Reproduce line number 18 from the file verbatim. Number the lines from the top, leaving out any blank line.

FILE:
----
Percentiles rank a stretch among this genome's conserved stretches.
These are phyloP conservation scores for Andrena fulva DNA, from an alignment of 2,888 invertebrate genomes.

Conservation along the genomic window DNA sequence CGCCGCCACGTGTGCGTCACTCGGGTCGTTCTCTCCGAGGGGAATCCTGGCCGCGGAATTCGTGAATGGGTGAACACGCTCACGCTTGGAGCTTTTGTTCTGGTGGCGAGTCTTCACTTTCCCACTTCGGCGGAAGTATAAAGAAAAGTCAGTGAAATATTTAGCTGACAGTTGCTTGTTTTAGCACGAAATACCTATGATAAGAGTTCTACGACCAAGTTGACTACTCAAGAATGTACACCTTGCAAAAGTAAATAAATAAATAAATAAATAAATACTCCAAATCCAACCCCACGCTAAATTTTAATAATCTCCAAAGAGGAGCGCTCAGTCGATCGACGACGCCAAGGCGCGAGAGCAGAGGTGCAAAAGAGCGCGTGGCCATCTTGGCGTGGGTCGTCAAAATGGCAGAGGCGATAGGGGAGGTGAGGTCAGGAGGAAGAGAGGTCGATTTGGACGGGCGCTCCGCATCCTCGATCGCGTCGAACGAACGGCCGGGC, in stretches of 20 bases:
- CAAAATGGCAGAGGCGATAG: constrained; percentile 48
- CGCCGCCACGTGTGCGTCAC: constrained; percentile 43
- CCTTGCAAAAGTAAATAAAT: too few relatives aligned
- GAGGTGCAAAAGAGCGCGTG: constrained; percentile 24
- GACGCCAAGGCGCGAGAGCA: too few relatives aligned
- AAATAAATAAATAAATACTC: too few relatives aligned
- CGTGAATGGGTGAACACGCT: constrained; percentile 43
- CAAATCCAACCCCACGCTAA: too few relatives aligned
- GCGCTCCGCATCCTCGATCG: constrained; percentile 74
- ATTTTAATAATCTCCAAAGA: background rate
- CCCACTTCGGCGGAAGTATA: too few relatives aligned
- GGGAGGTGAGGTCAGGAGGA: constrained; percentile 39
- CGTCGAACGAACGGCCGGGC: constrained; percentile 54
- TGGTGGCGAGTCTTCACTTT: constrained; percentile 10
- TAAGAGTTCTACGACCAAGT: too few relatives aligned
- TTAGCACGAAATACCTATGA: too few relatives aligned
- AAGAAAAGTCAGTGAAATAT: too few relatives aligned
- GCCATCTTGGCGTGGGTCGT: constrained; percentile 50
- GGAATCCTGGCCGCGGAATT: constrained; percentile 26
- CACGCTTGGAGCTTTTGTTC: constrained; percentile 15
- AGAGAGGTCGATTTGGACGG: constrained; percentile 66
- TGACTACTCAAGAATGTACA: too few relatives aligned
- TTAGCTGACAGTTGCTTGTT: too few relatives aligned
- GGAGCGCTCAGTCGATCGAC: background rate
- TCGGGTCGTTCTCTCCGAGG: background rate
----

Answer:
- TAAGAGTTCTACGACCAAGT: too few relatives aligned